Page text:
the extent they are inconsistent with the above residual functional capacity assessment’ is not
adequate to comply with Polaski.” However, the Eighth Circuit Court of Appeals has already
ruled such an argument as one over “semantics and nothing more.” Kamann v. Colvin, 721 F.3d
945, 951 (8th Cir. 2013).
He also argues that it is impossible to tell from the opinion “what the ALJ believed, what
he didn’t believe, and most importantly why,” and that, while the ALJ made observations about
the credibility of the claimant in a few “other” places in the decision, none of them are
supported by the evidence. The Court disagrees. While the ALJ did not perform a step-by-step
factor analysis in this case, he did discuss and apply the factors necessary for the credibility
determination. For example, in discussing Plaintiff’s reports of pain, the ALJ noted the
testimony of Plaintiff and his fiancée but he also discussed the contradicting evidence in the
record that Plaintiff’s pain was controlled. Plaintiff reported fishing more and driving in a car
for over three hours to attend doctor’s appointments. The ALJ also referenced a letter written
by Plaintiff’s fiancée to his doctor less than two weeks after Plaintiff’s disability application for
benefits that, since beginning pain management treatment, she had “seen improvement in his
quality of life.” A claimant’s improvement following treatment is a valid reason to discount the
claimant’s subjective complaints. See Johnson v. Astrue, 628 F.3d 991, 995-96 (8th Cir. 2011)
(treating physicians’ reports that claimant was “doing well” were inconsistent with levels of pain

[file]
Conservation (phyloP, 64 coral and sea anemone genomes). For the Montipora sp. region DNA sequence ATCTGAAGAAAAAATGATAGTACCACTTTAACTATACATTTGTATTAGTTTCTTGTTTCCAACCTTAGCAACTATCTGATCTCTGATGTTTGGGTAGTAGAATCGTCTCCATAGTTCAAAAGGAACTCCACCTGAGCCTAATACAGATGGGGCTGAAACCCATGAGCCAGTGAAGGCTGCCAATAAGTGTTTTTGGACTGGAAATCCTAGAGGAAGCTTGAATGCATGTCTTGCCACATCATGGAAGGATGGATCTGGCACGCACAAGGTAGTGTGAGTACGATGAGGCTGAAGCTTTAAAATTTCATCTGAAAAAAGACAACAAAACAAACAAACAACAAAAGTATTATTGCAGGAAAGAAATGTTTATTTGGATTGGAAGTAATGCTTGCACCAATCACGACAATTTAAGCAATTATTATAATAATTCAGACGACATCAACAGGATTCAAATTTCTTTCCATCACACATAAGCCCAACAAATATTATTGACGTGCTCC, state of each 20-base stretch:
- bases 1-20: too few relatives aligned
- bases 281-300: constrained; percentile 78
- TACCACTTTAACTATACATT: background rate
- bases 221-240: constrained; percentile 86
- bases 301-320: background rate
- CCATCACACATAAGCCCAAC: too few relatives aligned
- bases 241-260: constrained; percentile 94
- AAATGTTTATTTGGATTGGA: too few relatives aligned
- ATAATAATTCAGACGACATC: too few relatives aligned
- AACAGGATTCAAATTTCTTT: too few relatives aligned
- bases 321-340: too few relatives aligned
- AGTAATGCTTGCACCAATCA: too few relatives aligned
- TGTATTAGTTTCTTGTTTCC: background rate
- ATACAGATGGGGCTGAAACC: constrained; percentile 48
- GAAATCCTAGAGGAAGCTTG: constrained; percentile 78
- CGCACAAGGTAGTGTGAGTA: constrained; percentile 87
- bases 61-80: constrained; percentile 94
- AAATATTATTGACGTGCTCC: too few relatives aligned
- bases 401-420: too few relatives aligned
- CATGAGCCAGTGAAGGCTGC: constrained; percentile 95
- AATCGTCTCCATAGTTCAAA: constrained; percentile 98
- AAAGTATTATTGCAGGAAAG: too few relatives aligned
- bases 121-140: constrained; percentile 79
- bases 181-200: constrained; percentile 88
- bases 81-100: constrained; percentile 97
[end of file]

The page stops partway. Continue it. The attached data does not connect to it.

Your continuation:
claimed, which justified ALJ’s discounting of claimant’s subjective complaints of disabling pain);
Jenkins v. Chater, 76 F.3d 231, 233 (8th Cir. 1996) (claimant’s reported improvement with
treatment was proper basis to discount subjective complaints). The ALJ also found Plaintiff to
be less than fully credible because the record reflected work activity after the alleged onset date,
although that activity did not rise to the level of substantial gainful activity. See Medhaug v. Astrue,
578 F.3d 805, 816 (8th Cir. 2009) (holding that, in discounting claimant’s credibility, ALJ
properly considered each of claimant’s employment positions maintained after alleged onset date
of disability). The ALJ also noted Plaintiff’s treatment at two pain clinics and dismissals
therefrom. The ALJ in his opinion noted dismissal was for positive methamphetamine drug
screen and for violation of his treatment contract due to addiction and dependency issues.
Plaintiff asserts one clinic’s note was “vague” but fails to acknowledge the hand-written doctor’s
note that reads “Dr. Notes addiction, dependence issues.” Plaintiff also contends he was
terminated from the other clinic because “he had used methamphetamines [sic] as a teenager.”
However, the medical records from Robert Reichard, M.D. clearly indicate that Plaintiff denied
a history of substance abuse but later tested positive for methamphetamine during a urine drug
screen on May 14, 2010. See Tellez v. Barnhart, 403 F.3d 953, 957 (8th Cir. 2005) (noting
deference to the ALJ’s credibility determination when there were inconsistencies information
claimant provided physicians and others treating her about her own physical health and wellbeing). Dr. Reichard advised Plaintiff to find another physician for ongoing medical care and
pain management. He also advised Plaintiff to seek drug rehabilitation and recommended the
Bridgeway Hospital. Further, the ALJ properly considered and noted that Plaintiff’s physicians
had not prescribed any specific limitations to his activities. See Eichelberger v. Barnhart, 390 F.3d
584, 591 (8th Cir. 2004) (no physician placed significant limitation upon claimant’s work